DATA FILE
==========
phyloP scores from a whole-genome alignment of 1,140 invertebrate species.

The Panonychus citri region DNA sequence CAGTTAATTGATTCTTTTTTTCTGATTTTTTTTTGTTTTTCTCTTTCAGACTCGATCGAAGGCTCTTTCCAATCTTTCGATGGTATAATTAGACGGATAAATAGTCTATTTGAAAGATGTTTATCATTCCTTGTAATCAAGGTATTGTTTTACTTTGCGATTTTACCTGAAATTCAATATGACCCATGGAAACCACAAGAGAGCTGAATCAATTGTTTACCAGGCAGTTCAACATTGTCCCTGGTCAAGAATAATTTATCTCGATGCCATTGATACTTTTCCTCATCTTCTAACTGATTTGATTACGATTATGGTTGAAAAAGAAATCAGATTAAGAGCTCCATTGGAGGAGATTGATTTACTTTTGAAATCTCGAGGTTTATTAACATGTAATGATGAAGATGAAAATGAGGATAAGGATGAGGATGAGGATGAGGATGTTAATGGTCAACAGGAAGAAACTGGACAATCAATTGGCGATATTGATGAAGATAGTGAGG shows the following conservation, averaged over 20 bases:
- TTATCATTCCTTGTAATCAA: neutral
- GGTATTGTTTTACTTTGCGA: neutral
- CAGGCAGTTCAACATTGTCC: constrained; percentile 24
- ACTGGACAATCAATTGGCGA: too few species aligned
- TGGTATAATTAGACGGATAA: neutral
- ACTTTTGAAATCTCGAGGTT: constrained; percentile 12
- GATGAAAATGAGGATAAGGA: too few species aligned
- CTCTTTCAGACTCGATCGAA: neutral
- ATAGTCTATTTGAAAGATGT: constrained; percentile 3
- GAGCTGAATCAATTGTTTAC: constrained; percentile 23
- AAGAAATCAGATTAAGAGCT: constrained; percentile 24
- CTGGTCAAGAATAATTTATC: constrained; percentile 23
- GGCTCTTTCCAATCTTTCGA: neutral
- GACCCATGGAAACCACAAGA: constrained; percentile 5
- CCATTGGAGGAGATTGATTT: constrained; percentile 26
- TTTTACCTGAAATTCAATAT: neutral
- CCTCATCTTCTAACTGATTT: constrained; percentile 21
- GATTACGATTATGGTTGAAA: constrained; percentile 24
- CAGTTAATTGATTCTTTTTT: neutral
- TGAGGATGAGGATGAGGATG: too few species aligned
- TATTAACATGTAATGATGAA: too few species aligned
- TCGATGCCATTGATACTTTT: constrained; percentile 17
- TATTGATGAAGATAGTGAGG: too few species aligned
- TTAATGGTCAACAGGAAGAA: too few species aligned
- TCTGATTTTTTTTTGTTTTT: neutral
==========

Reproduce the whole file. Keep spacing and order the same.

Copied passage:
phyloP scores from a whole-genome alignment of 1,140 invertebrate species.

The Panonychus citri region DNA sequence CAGTTAATTGATTCTTTTTTTCTGATTTTTTTTTGTTTTTCTCTTTCAGACTCGATCGAAGGCTCTTTCCAATCTTTCGATGGTATAATTAGACGGATAAATAGTCTATTTGAAAGATGTTTATCATTCCTTGTAATCAAGGTATTGTTTTACTTTGCGATTTTACCTGAAATTCAATATGACCCATGGAAACCACAAGAGAGCTGAATCAATTGTTTACCAGGCAGTTCAACATTGTCCCTGGTCAAGAATAATTTATCTCGATGCCATTGATACTTTTCCTCATCTTCTAACTGATTTGATTACGATTATGGTTGAAAAAGAAATCAGATTAAGAGCTCCATTGGAGGAGATTGATTTACTTTTGAAATCTCGAGGTTTATTAACATGTAATGATGAAGATGAAAATGAGGATAAGGATGAGGATGAGGATGAGGATGTTAATGGTCAACAGGAAGAAACTGGACAATCAATTGGCGATATTGATGAAGATAGTGAGG shows the following conservation, averaged over 20 bases:
- TTATCATTCCTTGTAATCAA: neutral
- GGTATTGTTTTACTTTGCGA: neutral
- CAGGCAGTTCAACATTGTCC: constrained; percentile 24
- ACTGGACAATCAATTGGCGA: too few species aligned
- TGGTATAATTAGACGGATAA: neutral
- ACTTTTGAAATCTCGAGGTT: constrained; percentile 12
- GATGAAAATGAGGATAAGGA: too few species aligned
- CTCTTTCAGACTCGATCGAA: neutral
- ATAGTCTATTTGAAAGATGT: constrained; percentile 3
- GAGCTGAATCAATTGTTTAC: constrained; percentile 23
- AAGAAATCAGATTAAGAGCT: constrained; percentile 24
- CTGGTCAAGAATAATTTATC: constrained; percentile 23
- GGCTCTTTCCAATCTTTCGA: neutral
- GACCCATGGAAACCACAAGA: constrained; percentile 5
- CCATTGGAGGAGATTGATTT: constrained; percentile 26
- TTTTACCTGAAATTCAATAT: neutral
- CCTCATCTTCTAACTGATTT: constrained; percentile 21
- GATTACGATTATGGTTGAAA: constrained; percentile 24
- CAGTTAATTGATTCTTTTTT: neutral
- TGAGGATGAGGATGAGGATG: too few species aligned
- TATTAACATGTAATGATGAA: too few species aligned
- TCGATGCCATTGATACTTTT: constrained; percentile 17
- TATTGATGAAGATAGTGAGG: too few species aligned
- TTAATGGTCAACAGGAAGAA: too few species aligned
- TCTGATTTTTTTTTGTTTTT: neutral